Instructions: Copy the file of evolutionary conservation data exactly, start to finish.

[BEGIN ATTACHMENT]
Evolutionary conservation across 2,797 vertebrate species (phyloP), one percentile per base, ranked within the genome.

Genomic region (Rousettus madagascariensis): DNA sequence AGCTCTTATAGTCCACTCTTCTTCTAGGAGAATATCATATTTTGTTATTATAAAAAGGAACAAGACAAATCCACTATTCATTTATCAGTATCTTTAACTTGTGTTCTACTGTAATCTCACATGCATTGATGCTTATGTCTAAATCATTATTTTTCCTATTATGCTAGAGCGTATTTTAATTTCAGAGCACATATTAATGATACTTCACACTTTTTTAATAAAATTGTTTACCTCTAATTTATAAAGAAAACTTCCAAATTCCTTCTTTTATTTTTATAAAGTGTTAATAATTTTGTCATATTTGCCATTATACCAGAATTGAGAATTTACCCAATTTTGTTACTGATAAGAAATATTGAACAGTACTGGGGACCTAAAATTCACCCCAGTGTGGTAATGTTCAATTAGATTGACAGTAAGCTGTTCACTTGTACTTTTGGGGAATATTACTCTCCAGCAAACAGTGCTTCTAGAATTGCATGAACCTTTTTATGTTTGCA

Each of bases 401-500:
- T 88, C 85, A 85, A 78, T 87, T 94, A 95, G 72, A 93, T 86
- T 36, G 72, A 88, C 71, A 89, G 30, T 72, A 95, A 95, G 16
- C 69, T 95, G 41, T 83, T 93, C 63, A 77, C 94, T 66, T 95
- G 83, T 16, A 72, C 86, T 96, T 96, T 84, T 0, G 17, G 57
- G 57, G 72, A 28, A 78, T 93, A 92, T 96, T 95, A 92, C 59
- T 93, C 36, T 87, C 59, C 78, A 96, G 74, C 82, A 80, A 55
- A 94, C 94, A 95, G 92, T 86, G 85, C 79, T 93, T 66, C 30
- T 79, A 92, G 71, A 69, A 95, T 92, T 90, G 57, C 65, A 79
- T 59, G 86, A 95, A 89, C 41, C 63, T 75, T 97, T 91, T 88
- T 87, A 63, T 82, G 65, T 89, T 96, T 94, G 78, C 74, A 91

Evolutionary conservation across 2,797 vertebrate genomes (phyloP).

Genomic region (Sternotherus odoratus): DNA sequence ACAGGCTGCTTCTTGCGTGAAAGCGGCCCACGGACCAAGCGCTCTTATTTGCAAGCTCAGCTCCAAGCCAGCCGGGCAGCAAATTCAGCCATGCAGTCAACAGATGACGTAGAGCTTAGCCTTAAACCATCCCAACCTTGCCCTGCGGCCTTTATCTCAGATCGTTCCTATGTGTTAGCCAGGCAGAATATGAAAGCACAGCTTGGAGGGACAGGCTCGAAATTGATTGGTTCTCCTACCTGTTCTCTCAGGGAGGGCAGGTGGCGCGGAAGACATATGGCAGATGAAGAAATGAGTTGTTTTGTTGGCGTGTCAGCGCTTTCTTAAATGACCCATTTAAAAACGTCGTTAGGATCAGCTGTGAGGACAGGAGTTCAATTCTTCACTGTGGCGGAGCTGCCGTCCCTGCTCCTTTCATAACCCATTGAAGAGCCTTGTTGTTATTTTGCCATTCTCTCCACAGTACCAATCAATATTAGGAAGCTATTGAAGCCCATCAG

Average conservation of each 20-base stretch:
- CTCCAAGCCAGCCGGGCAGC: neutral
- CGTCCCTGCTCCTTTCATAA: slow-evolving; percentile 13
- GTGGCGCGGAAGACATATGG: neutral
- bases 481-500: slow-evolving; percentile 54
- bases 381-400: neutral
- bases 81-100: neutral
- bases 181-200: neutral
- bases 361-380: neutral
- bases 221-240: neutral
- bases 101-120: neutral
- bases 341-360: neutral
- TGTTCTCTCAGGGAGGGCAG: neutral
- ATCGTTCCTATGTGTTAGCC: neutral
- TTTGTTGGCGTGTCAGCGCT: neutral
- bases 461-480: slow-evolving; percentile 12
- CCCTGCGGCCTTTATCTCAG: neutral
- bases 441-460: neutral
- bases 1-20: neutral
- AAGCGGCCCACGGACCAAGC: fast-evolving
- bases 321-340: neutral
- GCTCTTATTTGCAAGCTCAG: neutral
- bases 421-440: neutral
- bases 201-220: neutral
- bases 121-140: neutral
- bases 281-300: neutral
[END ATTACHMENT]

Evolutionary conservation across 2,797 vertebrate species (phyloP), one percentile per base, ranked within the genome.

Genomic region (Rousettus madagascariensis): DNA sequence AGCTCTTATAGTCCACTCTTCTTCTAGGAGAATATCATATTTTGTTATTATAAAAAGGAACAAGACAAATCCACTATTCATTTATCAGTATCTTTAACTTGTGTTCTACTGTAATCTCACATGCATTGATGCTTATGTCTAAATCATTATTTTTCCTATTATGCTAGAGCGTATTTTAATTTCAGAGCACATATTAATGATACTTCACACTTTTTTAATAAAATTGTTTACCTCTAATTTATAAAGAAAACTTCCAAATTCCTTCTTTTATTTTTATAAAGTGTTAATAATTTTGTCATATTTGCCATTATACCAGAATTGAGAATTTACCCAATTTTGTTACTGATAAGAAATATTGAACAGTACTGGGGACCTAAAATTCACCCCAGTGTGGTAATGTTCAATTAGATTGACAGTAAGCTGTTCACTTGTACTTTTGGGGAATATTACTCTCCAGCAAACAGTGCTTCTAGAATTGCATGAACCTTTTTATGTTTGCA

Each of bases 401-500:
- T 88, C 85, A 85, A 78, T 87, T 94, A 95, G 72, A 93, T 86
- T 36, G 72, A 88, C 71, A 89, G 30, T 72, A 95, A 95, G 16
- C 69, T 95, G 41, T 83, T 93, C 63, A 77, C 94, T 66, T 95
- G 83, T 16, A 72, C 86, T 96, T 96, T 84, T 0, G 17, G 57
- G 57, G 72, A 28, A 78, T 93, A 92, T 96, T 95, A 92, C 59
- T 93, C 36, T 87, C 59, C 78, A 96, G 74, C 82, A 80, A 55
- A 94, C 94, A 95, G 92, T 86, G 85, C 79, T 93, T 66, C 30
- T 79, A 92, G 71, A 69, A 95, T 92, T 90, G 57, C 65, A 79
- T 59, G 86, A 95, A 89, C 41, C 63, T 75, T 97, T 91, T 88
- T 87, A 63, T 82, G 65, T 89, T 96, T 94, G 78, C 74, A 91

Evolutionary conservation across 2,797 vertebrate genomes (phyloP).

Genomic region (Sternotherus odoratus): DNA sequence ACAGGCTGCTTCTTGCGTGAAAGCGGCCCACGGACCAAGCGCTCTTATTTGCAAGCTCAGCTCCAAGCCAGCCGGGCAGCAAATTCAGCCATGCAGTCAACAGATGACGTAGAGCTTAGCCTTAAACCATCCCAACCTTGCCCTGCGGCCTTTATCTCAGATCGTTCCTATGTGTTAGCCAGGCAGAATATGAAAGCACAGCTTGGAGGGACAGGCTCGAAATTGATTGGTTCTCCTACCTGTTCTCTCAGGGAGGGCAGGTGGCGCGGAAGACATATGGCAGATGAAGAAATGAGTTGTTTTGTTGGCGTGTCAGCGCTTTCTTAAATGACCCATTTAAAAACGTCGTTAGGATCAGCTGTGAGGACAGGAGTTCAATTCTTCACTGTGGCGGAGCTGCCGTCCCTGCTCCTTTCATAACCCATTGAAGAGCCTTGTTGTTATTTTGCCATTCTCTCCACAGTACCAATCAATATTAGGAAGCTATTGAAGCCCATCAG

Average conservation of each 20-base stretch:
- CTCCAAGCCAGCCGGGCAGC: neutral
- CGTCCCTGCTCCTTTCATAA: slow-evolving; percentile 13
- GTGGCGCGGAAGACATATGG: neutral
- bases 481-500: slow-evolving; percentile 54
- bases 381-400: neutral
- bases 81-100: neutral
- bases 181-200: neutral
- bases 361-380: neutral
- bases 221-240: neutral
- bases 101-120: neutral
- bases 341-360: neutral
- TGTTCTCTCAGGGAGGGCAG: neutral
- ATCGTTCCTATGTGTTAGCC: neutral
- TTTGTTGGCGTGTCAGCGCT: neutral
- bases 461-480: slow-evolving; percentile 12
- CCCTGCGGCCTTTATCTCAG: neutral
- bases 441-460: neutral
- bases 1-20: neutral
- AAGCGGCCCACGGACCAAGC: fast-evolving
- bases 321-340: neutral
- GCTCTTATTTGCAAGCTCAG: neutral
- bases 421-440: neutral
- bases 201-220: neutral
- bases 121-140: neutral
- bases 281-300: neutral